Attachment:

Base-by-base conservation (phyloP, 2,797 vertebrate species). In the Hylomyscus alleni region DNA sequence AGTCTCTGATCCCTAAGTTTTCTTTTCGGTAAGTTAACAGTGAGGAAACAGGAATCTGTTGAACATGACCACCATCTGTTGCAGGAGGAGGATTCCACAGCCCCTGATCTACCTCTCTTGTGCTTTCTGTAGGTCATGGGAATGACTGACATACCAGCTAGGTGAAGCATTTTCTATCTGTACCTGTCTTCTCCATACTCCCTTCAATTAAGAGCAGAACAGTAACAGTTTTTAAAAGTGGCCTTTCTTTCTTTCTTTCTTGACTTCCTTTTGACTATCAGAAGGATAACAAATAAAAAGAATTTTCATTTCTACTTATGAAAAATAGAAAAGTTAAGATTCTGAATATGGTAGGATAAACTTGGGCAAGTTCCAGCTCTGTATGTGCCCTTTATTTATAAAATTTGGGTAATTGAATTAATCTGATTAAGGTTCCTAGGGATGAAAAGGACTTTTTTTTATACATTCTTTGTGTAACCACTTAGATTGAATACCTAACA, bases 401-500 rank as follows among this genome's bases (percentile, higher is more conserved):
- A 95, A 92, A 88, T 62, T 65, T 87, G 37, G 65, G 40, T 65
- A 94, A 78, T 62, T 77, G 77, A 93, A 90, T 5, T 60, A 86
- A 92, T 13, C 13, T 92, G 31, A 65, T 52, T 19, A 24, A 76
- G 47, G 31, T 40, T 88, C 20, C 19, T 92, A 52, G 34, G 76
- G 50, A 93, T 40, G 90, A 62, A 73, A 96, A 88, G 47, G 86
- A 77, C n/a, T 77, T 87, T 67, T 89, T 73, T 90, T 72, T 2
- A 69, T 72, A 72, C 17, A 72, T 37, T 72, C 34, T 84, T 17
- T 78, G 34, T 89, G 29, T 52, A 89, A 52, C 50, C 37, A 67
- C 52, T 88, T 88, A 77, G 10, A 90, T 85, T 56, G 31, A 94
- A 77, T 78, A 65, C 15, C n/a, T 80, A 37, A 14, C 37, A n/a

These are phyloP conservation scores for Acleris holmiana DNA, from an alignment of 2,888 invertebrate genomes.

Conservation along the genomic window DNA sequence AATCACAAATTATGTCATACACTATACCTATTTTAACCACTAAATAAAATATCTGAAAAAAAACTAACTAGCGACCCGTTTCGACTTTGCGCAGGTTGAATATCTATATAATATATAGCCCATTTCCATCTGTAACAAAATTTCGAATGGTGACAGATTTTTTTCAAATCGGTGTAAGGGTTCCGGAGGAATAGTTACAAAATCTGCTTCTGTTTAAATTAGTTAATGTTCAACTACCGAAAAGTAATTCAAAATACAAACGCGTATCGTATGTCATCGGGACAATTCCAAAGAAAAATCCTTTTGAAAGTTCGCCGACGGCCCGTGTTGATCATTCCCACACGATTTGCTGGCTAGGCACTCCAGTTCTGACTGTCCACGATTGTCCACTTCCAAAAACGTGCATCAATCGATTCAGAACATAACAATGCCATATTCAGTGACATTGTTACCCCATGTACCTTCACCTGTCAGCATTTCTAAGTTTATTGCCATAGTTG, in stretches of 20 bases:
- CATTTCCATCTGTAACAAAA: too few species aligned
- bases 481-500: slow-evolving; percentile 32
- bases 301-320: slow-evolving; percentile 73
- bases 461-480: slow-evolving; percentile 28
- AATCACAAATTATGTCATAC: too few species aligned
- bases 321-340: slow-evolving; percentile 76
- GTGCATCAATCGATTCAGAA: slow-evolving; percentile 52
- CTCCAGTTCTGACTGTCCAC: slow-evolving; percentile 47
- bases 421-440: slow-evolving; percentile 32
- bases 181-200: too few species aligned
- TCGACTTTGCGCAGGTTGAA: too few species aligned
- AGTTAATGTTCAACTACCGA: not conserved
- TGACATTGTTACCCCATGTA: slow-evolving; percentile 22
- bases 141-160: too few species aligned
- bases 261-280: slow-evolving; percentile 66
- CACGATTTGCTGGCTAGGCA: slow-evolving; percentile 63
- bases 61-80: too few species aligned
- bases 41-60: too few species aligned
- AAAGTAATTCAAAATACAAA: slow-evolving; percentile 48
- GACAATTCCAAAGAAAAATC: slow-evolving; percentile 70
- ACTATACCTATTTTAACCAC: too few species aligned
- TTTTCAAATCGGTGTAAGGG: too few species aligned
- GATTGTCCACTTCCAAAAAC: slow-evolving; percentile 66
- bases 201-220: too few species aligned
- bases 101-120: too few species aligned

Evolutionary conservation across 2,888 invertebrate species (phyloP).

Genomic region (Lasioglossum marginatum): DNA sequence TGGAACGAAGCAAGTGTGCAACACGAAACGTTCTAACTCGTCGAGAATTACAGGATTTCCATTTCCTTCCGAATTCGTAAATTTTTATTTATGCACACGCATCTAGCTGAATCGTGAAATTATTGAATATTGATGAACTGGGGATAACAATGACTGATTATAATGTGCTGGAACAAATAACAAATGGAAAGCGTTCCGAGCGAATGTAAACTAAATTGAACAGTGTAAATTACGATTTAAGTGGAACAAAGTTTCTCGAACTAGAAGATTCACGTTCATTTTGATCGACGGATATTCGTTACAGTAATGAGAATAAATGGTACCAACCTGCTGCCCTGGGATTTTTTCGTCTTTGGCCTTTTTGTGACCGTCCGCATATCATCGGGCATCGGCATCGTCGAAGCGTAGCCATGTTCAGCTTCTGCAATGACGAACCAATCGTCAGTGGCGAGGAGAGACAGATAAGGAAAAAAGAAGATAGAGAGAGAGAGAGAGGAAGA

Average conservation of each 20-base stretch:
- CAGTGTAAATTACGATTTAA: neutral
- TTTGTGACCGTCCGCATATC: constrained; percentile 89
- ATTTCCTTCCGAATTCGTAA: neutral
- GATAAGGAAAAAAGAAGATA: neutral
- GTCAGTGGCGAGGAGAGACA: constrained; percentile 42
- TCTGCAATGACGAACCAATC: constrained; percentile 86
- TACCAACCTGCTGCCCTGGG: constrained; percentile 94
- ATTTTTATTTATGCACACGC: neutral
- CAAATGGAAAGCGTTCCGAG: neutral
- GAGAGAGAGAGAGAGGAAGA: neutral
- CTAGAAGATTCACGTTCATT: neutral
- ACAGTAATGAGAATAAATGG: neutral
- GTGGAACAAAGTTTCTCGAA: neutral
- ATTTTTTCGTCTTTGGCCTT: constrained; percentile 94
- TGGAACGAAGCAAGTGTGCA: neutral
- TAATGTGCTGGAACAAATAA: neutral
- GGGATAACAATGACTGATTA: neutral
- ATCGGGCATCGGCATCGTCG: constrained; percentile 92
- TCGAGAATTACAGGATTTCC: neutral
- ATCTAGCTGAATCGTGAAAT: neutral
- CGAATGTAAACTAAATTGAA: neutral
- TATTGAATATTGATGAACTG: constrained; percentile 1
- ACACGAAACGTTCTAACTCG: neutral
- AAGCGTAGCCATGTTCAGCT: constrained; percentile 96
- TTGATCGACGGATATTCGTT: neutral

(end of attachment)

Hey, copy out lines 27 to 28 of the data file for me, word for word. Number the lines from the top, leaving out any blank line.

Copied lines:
- bases 141-160: too few species aligned
- bases 261-280: slow-evolving; percentile 66